The same sex issue: Does God really hate homosexuals or homophobes or neither?

In secular society, marriage is a contractual relationship.  Within religion, marriage is a spiritual bonding.  I believe in the separation of church and state and therefore I believe that contractual issues between human beings should be dealt with in the secular law.  I am running for the political position of governor of Texas.  I am not running for preacher, minister, priest or Pope.

There is no doubt but that I have my personal spiritual perspective but the governor of Texas must be the governor of all the citizens of Texas and as governor it is my intention to promote laws that support, bolster and preserve in fact the democratic principles of "due process" and "equal protection" under the law.

Therefore, I believe that any two adult human beings who desire to enter into a non-commercial partnership should have that relationship supported by the laws of Texas regardless of the sex of the partners.  (I use the word partner as opposed to spouse because I arbitrarily reserve the word spouse for a conventional heterosexual marriage.)  In a word, if two adults of the same sex, determine to enter into a non-commercial partnership as defined by the laws of the state of Texas, then so be it.  

Once contracted, these non-commercial partners will be subject to virtually all the laws relating to husbands and wives that have been enacted in Texas since it became a state.  This means that a dissolution would be necessary to end the partnership and it also means that the laws relating to other areas such as probate will also apply to these non-commercial partnerships.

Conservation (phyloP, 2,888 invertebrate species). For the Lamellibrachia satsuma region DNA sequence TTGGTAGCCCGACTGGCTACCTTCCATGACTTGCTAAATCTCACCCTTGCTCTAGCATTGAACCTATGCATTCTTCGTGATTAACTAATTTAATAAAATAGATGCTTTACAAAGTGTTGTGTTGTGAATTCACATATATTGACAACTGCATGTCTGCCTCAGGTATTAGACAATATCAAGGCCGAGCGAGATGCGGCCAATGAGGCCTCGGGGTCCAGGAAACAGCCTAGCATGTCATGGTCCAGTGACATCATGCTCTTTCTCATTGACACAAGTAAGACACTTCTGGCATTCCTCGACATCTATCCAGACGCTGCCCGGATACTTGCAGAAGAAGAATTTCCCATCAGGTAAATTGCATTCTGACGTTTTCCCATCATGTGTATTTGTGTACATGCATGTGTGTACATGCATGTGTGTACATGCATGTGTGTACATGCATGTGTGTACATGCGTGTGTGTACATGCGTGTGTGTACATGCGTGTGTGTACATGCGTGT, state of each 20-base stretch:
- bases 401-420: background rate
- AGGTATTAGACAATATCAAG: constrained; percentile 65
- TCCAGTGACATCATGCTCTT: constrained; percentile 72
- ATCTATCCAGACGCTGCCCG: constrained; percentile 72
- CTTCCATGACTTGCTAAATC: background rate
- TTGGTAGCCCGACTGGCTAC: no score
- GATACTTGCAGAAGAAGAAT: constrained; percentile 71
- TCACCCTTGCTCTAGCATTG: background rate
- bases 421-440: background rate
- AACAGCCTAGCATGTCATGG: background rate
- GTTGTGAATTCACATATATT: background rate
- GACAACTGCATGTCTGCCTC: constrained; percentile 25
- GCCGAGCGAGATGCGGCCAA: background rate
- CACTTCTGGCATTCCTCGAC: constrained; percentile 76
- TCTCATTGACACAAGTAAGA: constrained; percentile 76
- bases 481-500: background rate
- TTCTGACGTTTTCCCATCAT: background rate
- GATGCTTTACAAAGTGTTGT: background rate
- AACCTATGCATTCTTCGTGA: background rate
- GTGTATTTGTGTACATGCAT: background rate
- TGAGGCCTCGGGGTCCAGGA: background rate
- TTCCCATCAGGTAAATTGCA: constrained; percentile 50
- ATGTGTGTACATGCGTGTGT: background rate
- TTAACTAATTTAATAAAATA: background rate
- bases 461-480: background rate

It is not the mandate of the state of Texas to determine spiritual issues.  The mandate of democracy and the state of Texas is to enact laws that promote equality, peace and harmony in society.  It is the mandate of the state of Texas to pass laws that define contractual relationships.  It is not the mandate of the state of Texas to disenfranchise any group of people based upon their religious or lack of religious beliefs.  The mandate of the state of Texas is to deal with the secular relationships of people and not with their spiritual and religious relationships and beliefs.

I as governor of Texas will support legislation that creates what I would term a non-commercial partnership between any two adult individuals of the same sex.  I think that much of that legislation could and would incorporate the laws relating to husbands and wives in a conventional marital relationships including considering income to be joint income and requiring a dissolution like any commercial partnership or conventional heterosexual marriage.  It would also incorporate much of the probate law regarding hiership.  It would also mandate under what conditions the individuals in these non-commercial partnerships are eligible for group health benefits provided by employers of one of the partners.

I would remind the citizens of this state that until 1920 with the passage of the 19th Amendment to the United States Constitution women could not vote and up until 1863 slavery was legal in the United States.  Millions of men died and were permanently crippled in a war to end that slavery and provide equality and justice to the Black race.  It is my hope that we can fully integrate same sex partners into our democratic legal system which was founded on equality and justice for all without an uncivil war. 

I do not endorse nor advocate participation in homosexual relationships.  I also do not endorse nor participate in drug use nor alcohol abuse.  I do not endorse or participate second class citizenship for people of color or women.  And I suggest that people of color and women who after 225 years of democracy still do not have equality in society refrain from demanding equality and justice for themselves and subordination and discrimination for those who by genetics or by environment have chosen a homosexual relationship.  I further suggest that those who are addicted to drugs and alcohol acknowledge their commonality with those who engage in homosexual preferences.